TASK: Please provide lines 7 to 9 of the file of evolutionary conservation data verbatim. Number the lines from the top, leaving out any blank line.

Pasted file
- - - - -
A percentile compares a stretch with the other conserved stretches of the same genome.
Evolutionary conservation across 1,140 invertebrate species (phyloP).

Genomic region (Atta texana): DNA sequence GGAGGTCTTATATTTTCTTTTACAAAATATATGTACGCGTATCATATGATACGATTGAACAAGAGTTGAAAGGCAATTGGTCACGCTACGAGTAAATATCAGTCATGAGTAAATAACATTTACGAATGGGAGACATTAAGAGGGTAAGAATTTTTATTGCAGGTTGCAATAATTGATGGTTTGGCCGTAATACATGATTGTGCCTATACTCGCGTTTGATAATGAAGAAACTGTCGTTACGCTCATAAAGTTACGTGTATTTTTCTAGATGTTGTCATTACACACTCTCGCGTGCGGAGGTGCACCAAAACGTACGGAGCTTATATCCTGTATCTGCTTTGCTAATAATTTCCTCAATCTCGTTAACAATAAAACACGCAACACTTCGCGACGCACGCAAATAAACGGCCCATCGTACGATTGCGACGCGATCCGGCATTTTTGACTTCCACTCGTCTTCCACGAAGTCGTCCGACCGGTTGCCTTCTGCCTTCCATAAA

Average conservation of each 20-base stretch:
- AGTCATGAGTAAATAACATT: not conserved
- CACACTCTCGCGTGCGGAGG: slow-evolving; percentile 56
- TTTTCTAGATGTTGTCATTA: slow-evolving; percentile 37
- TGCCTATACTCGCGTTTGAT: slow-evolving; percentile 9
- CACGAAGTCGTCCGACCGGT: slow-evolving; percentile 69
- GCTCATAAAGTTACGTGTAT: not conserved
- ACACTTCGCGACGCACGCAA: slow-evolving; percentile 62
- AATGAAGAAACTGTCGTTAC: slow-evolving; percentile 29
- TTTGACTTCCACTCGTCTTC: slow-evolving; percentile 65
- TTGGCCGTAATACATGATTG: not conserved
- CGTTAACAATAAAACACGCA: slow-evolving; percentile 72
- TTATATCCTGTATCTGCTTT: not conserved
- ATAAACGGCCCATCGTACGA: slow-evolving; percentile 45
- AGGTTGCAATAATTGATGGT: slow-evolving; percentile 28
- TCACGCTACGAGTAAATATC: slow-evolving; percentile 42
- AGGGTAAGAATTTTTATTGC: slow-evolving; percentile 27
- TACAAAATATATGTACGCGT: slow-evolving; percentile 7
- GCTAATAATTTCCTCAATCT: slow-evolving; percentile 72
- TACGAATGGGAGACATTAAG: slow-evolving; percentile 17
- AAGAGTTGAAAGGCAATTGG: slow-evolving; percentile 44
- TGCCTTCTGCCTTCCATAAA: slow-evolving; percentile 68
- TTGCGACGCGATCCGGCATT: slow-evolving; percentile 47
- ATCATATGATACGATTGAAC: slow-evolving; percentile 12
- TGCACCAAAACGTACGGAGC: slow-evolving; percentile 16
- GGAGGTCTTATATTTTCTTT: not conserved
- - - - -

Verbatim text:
- TTTTCTAGATGTTGTCATTA: slow-evolving; percentile 37
- TGCCTATACTCGCGTTTGAT: slow-evolving; percentile 9
- CACGAAGTCGTCCGACCGGT: slow-evolving; percentile 69